Libya finds itself in a dire situation. It is not just the recent floods last week that has weakened its stability it is also facing a deeply heated conflict between a war lord General Khalifah Haftar in the East and the internationally recognized government in the West in Tripoli.1 Experts have attributed climate change to being a factor in the disaster of the floods.2 According to the World Weather Attribution (WWA) one of the key findings of an attribution analysis was that ‘An event as extreme as the one observed over Libya has become up to 50 times more likely and up to 50% more intense compared to a 1.2℃ cooler climate.”3
But a rise in temperatures was not the only factor that led to the disaster that led to the destruction.4 This tragic unfolding was compounded by a confluence of factors, including the political instability, a decade-long civil war, deteriorating infrastructure and inadequate emergency systems.5 Hydrologist Günter Blöschl, at the Vienna University of Technology, said in an interview with the journal Nature that the country’s poor infrastructure was important as the extreme weather in creating devastation and that “lack of maintenance is certainly one of the reasons that contributed to the disaster”.6 This critical maintenance was likely stymied by the socioeconomic and political instability that has plagued Libya since the overthrow and killing of long time ruler Muammar Gaddafi in 2011.7
Libya’s prosecutor general has ordered the arrest of eight officials as part of his inquiry into the recent flood disaster that killed thousands, his office said on Monday. The flash flood, which witnesses likened to a tsunami, broke through two ageing dams on September 10 after a hurricane-strength storm lashed the area around Derna, a port city in Libya’s east. The officials are suspected of “bad management” and negligence, among other offences, a statement from the prosecutor general’s office said, adding that seven of them served currently or previously in offices responsible for water resources and dam management. “The mistakes that they made” and their “negligence in the matter of disaster prevention” contributed to the catastrophe, the statement charged.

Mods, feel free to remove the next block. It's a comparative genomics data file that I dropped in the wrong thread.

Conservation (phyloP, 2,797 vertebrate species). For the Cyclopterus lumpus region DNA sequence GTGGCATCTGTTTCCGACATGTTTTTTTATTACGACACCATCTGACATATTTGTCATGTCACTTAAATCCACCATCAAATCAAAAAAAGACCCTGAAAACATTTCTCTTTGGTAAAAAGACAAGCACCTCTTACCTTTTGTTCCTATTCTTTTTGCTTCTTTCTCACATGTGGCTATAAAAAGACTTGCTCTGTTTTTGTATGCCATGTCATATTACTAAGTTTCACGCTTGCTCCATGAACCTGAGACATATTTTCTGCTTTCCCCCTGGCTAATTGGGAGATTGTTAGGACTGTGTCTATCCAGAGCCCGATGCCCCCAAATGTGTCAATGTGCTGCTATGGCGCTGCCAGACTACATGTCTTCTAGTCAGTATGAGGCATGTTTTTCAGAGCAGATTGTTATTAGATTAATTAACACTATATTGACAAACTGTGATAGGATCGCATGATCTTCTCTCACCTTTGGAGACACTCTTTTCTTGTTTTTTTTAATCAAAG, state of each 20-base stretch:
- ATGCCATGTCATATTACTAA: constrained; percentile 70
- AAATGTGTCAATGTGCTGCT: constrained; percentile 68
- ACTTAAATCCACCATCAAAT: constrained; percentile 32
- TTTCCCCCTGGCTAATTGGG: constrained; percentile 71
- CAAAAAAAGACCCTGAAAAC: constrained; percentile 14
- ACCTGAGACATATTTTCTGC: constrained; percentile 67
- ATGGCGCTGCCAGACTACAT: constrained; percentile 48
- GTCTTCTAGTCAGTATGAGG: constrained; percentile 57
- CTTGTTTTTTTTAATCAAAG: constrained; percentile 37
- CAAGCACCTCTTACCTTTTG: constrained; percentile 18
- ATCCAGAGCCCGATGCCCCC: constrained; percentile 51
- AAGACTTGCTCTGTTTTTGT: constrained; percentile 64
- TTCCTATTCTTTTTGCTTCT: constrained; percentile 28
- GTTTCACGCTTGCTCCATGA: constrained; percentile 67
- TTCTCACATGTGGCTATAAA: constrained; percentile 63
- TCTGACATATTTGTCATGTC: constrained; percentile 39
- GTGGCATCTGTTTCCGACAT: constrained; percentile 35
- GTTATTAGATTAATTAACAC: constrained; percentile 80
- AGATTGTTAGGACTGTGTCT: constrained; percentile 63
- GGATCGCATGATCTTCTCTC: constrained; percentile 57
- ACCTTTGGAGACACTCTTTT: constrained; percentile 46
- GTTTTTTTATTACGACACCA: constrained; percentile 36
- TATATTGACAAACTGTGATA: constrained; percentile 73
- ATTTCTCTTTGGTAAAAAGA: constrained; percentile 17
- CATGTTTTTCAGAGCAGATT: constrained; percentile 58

Derna’s mayor Abdulmonem al-Ghaithi, sacked after the flood, is among the detainees. According to the latest toll announced by the authorities in the east of the country on Monday, at least 3,875 people died in the disaster. International aid groups have said 10,000 or more people may be missing. After opening a probe, Libya’s prosecutor general Al-Seddik al-Sour said more than a week ago that the two dams upstream from Derna had been cracked since 1998. But repairs begun by a Turkish company in 2010 were suspended after a few months when Libya’s 2011 revolution flared, and the work never resumed, the prosecutor said, vowing to deal firmly with those responsible. According to Sour’s office, the investigation is focused on a dam maintenance contract reached between the Turkish firm and Libya’s water department. It said 16 people are being investigated for their roles in the maintenance of the dams. (Libya orders 8 officials arrested after flood disaster)
The political division and conflict that has divided Libya between East and West had much to do with the ongoing corruption in the country, that contributed to the neglect and collapse of the dam. The loss of life will contribute to further apathy to the state by the people. Power has been misused and abused. Those eight who have been arrested must face prosecution for their crimes. I do not know if they will face the death penalty which the country still retains. But they should not see the light of day again outside closed walls. The Libyan people need to call for an end to the current civil war and press for unity. General Haftar needs to recognize he can’t overwhelm the General National Congress (GNC) recognized by the United Nations in Tripoli and step aside.
If Haftar can’t do this, then perhaps he should face pressure to step aside. The GNC in Tripoli has to call for a truce and decide what form of Libya do they want. Is it a divided Libya under foreign occupation, by Turkiye which has a substantial military presence in the west of the country? Or do they want a unified Libyan under the 1951 constitution under a federal system with a constitutional monarchy? Libya is on the brink of being split into two regions: a Libyan state in the west and Cyrenaica in east. But that could only be temporary and not make anyone happy. The eight perpetrators under arrest could face prison for life or the death penalty depending on what the courts say. But this could be frustrated by who has jurisdiction over the legal affairs of the Derna Municipality. With over 300 people dead their families, relatives and friends will call for justice.
Whichever side or political system in Libya offers that justice will win massive support. Another issue is who will be responsible for the dam’s reconstruction and as well as the city’s repairs? All this needs to answered in time.